(Source: NYRA, June 11, 2022, Time: 6:48 p.m. ET)
With no further ado, herewith, the Bluegrass Wise Man ™.
So, you’re going big on We the People’s nose.
Bluegrass Wise Man ™: No, but with an asterisk. Way of saying, he’s mighty good, trackside chatter has been overwhelmingly positive, money’s not liking him as much as we thought, but we probably can’t avoid him, right? His questions are mighty big. He’s been hot as a pistol, and we like things about him, gets over the track well, solid athlete, likes Belmont, seems to have his mind together, all that. Let’s put it this way, it’s been a while since a Belmont morning line top favorite has been as inexperienced as this horse. I mean, a long while, so, what’s he gonna do? Despite what the money says, or what the touts think, or what his connections are hoping for, nobody can answer that question about this horse. What I’m saying is, he’s gonna have to answer it.
Which brings us to the track. We’ve done it, but it’s race day. Hit it again.
Bluegrass Wise Man ™: Let’s start by talking turns. The “big” in the track nickname Big Sandy is real. So is the sand, but as America’s longest track, the Belmont has long turns. Their math is deceptive to the horses, and to the jockeys who don’t know the track. By definition, the big track means that the turns are less sharp, but their length means that trying to overtake anybody on the outside is gonna cost you more ground and more effort, and that cost will be much higher for a longer amount of time than any of these horses are used to. If you’re used to a shorter track, you sense when the turn will end. At Belmont, the turns seem to have no end. The race is already far longer than any of them have run, and there’s a peculiar math to that, too. But the real secret to the Belmont is figuring out how to work through the turns. And, there’s not just one of them. You have to do it twice.
Which is why the Belmont is such a jockey’s race.
Bluegrass Wise Man ™: Exactly. They’ve got to be able to know what’s under them, meaning, they have to know their horses to the extent that they can gauge just how much is left in the tank and be able to do that at any given point. If in the far turn I make a move two lanes to the outside, will I have enough to make that last quarter-mile?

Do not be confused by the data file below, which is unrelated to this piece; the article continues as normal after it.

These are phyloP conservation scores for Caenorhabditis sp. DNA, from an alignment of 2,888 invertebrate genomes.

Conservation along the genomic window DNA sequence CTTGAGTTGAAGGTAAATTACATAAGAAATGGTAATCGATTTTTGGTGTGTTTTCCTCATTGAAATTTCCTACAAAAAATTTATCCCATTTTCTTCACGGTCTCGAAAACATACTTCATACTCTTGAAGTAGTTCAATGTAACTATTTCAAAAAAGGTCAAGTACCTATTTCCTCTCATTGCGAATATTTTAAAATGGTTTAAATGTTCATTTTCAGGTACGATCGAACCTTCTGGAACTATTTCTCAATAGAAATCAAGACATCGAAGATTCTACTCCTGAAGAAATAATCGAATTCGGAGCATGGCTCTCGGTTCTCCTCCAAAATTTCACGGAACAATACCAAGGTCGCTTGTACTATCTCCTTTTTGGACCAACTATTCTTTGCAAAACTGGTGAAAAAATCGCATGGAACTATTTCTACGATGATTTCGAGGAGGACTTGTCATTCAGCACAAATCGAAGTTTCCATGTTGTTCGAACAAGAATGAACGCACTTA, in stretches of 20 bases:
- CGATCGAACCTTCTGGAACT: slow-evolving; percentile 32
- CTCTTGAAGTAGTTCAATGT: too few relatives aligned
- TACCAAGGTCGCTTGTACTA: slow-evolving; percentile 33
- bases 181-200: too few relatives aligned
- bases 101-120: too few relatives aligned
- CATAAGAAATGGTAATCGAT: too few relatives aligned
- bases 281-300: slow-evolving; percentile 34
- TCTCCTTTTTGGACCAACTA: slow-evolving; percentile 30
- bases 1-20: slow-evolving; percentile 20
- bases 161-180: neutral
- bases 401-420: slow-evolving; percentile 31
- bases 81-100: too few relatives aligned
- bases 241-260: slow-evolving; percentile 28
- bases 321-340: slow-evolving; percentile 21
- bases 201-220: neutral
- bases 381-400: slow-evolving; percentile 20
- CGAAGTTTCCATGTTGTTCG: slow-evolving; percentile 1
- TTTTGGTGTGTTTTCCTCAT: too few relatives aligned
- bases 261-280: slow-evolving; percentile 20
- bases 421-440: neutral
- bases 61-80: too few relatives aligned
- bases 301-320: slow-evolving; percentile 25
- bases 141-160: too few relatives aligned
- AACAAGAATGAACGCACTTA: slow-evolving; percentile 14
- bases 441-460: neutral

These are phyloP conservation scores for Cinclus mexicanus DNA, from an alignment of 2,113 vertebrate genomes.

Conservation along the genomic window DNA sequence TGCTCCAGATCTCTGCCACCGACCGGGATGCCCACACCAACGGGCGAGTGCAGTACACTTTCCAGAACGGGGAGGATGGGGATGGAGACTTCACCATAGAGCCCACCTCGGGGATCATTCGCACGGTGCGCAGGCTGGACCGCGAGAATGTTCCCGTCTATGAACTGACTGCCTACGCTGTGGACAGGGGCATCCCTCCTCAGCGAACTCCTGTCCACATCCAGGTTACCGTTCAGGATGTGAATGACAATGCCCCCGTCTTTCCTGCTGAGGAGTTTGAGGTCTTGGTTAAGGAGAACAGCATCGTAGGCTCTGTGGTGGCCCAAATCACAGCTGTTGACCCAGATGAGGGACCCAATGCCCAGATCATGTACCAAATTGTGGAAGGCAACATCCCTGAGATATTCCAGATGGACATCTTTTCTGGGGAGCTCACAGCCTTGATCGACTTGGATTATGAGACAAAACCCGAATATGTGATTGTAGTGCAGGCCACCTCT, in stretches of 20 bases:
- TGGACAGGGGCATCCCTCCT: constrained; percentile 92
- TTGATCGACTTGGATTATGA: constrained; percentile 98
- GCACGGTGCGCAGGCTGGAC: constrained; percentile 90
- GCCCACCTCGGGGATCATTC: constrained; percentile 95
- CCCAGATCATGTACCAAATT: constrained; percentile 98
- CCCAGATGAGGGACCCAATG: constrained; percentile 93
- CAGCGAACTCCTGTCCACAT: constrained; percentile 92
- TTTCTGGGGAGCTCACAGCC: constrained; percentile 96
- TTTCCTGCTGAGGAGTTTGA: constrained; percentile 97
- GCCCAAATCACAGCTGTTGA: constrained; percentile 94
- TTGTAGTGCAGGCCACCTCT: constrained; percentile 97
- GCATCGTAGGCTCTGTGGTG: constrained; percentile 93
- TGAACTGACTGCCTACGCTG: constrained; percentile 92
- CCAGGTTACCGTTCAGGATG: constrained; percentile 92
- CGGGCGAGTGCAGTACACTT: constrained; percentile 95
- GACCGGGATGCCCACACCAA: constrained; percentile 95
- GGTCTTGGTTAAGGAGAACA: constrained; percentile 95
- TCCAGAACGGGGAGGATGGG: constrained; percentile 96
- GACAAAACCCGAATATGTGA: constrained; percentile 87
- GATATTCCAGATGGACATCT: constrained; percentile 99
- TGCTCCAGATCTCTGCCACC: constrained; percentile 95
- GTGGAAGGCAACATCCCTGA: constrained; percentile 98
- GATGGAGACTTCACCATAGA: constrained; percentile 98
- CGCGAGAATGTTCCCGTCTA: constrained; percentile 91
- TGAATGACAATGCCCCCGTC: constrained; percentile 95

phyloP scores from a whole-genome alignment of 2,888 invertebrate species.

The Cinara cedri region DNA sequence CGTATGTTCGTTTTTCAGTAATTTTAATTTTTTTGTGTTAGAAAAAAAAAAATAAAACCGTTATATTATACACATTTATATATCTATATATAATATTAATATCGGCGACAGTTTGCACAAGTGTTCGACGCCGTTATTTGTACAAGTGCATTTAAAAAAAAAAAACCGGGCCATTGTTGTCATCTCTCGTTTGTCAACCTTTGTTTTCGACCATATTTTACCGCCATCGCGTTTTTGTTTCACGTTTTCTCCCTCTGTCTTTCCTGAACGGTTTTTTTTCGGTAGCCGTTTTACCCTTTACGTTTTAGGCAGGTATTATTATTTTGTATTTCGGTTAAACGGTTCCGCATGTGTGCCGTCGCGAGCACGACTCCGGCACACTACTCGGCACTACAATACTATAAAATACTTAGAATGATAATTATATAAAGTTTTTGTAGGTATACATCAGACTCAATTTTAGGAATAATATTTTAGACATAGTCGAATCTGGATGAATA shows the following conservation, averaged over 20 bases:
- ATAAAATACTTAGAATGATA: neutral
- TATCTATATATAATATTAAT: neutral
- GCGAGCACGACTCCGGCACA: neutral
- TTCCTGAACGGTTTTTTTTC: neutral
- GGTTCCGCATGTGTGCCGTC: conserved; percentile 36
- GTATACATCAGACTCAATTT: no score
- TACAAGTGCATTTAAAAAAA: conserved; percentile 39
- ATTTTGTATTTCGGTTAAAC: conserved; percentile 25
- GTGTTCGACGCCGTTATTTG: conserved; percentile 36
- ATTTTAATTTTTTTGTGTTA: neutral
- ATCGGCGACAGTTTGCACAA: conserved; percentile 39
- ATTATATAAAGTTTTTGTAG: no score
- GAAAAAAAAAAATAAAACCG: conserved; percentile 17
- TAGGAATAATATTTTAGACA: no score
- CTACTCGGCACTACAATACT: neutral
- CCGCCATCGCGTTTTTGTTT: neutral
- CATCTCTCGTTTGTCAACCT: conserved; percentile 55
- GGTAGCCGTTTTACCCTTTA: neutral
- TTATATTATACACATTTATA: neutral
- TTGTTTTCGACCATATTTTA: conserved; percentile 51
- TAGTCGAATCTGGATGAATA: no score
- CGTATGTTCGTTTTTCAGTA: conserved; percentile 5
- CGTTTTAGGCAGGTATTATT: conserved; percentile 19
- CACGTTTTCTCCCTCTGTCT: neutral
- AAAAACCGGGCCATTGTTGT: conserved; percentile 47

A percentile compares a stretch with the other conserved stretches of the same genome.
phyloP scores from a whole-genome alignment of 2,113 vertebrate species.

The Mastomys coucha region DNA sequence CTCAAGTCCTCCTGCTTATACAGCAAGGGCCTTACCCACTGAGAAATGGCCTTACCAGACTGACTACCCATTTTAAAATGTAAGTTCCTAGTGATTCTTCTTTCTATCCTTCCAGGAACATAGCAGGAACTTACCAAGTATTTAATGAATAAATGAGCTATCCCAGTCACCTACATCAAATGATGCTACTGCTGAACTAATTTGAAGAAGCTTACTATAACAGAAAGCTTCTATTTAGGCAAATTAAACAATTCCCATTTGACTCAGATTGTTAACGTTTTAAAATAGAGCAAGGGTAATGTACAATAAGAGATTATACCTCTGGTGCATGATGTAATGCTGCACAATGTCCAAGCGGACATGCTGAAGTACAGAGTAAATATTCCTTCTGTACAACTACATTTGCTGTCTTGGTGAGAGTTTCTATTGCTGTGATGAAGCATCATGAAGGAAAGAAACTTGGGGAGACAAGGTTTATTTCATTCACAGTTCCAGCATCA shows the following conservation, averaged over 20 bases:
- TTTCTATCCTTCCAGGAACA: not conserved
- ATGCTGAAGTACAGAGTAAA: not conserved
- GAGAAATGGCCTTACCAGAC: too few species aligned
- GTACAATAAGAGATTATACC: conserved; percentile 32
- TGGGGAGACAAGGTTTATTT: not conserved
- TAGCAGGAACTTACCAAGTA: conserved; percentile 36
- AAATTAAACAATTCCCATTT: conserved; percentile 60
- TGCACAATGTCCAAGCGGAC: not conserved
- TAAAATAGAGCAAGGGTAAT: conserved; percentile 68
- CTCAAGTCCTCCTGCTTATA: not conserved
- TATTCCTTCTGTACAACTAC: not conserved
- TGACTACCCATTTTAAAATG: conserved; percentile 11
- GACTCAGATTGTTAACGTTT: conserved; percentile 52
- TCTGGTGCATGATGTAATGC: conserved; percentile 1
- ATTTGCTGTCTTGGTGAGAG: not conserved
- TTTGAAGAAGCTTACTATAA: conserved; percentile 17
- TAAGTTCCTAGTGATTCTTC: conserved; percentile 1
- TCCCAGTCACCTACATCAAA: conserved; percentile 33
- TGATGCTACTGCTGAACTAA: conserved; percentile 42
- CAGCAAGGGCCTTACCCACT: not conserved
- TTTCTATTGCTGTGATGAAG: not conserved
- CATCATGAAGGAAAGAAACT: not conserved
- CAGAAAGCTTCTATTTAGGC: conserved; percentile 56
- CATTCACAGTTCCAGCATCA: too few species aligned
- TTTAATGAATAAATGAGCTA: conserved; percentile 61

How’re we betting the jockeys today?
Bluegrass Wise Man ™: Same way you bet the trainers, only more so today, a combination of what we know about them and who they’re riding. For instance, Irad Ortiz is a god, and he knows Belmont like the back of his hand, so having him on Mo Donegal is gonna drive Mo Donegal’s price down. With reason. Because Mo Donegal, who did have a kind of stutter-start in the Derby, has every chance to get in there and grind down We the People. But now let’s take Sonny Leon. He knows Rich Strike like no other person alive. His ride in the Derby was a master class. But Sonny does not have a clue about what the Big Sandy will take from you on Belmont Stakes days. He’s a great jockey, and he’s trying to know it. But he’s going to learn a lot more of what he needs to know today.
Give us the breakdown on the Pletcher horse.
Bluegrass Wise Man ™: Let’s start with Todd Pletcher. There have only been three fillies to have ever won the Belmont, and one of those three was trained by Pletcher. Which is to say, he’s serious and he wouldn’t be here if he didn’t think Nest had a chance. Nest does have a chance. She was great in the Oaks, but I think going up against Mo Donegal and Rich Strike, what we know of them, is going to require her to step up. But it’s a long race for every horse out there, and she could just be there to mop up if one or the other of the odd favorites cancel each other out. I’d play her in an exotic or two precisely for that scenario.
Let’s take a look at how the race unfolds.
Bluegrass Wise Man ™: Let’s say We the People does like to get up front, so if there’s a clean break, we’ll see that. If you like Mo Donegal as I do, you have to hope that his start is clean, because according to his style, he went to the back in the Derby, but he sorta freaked out in the gate so he was close to last. It left him with too much to do. This field isn’t as big, but here it’s the track and the length. All these colts may have the length in them, but none will know what they’re doing in the turns, in this case, especially not Rich Strike. They’re all gonna be needing their jockeys to look sharp. The bunching coming out of the turn happens at every Belmont because there’s still so far to go and nobody wants to lose ground trying to pass on the outside. They’re all hugging the rail to save ground. It can be that one or the other of them will have made a move before the mile pole, but that’s too early in this race. Rich Strike and Mo Donegal want to be in position, not boxed in if they can help it, running somewhere mid-pack. A lot happens in the Belmont’s last half-mile. That’s when all the judgements and misjudgements from earlier in the race come due. There are no more excuses. They just have to grit it out.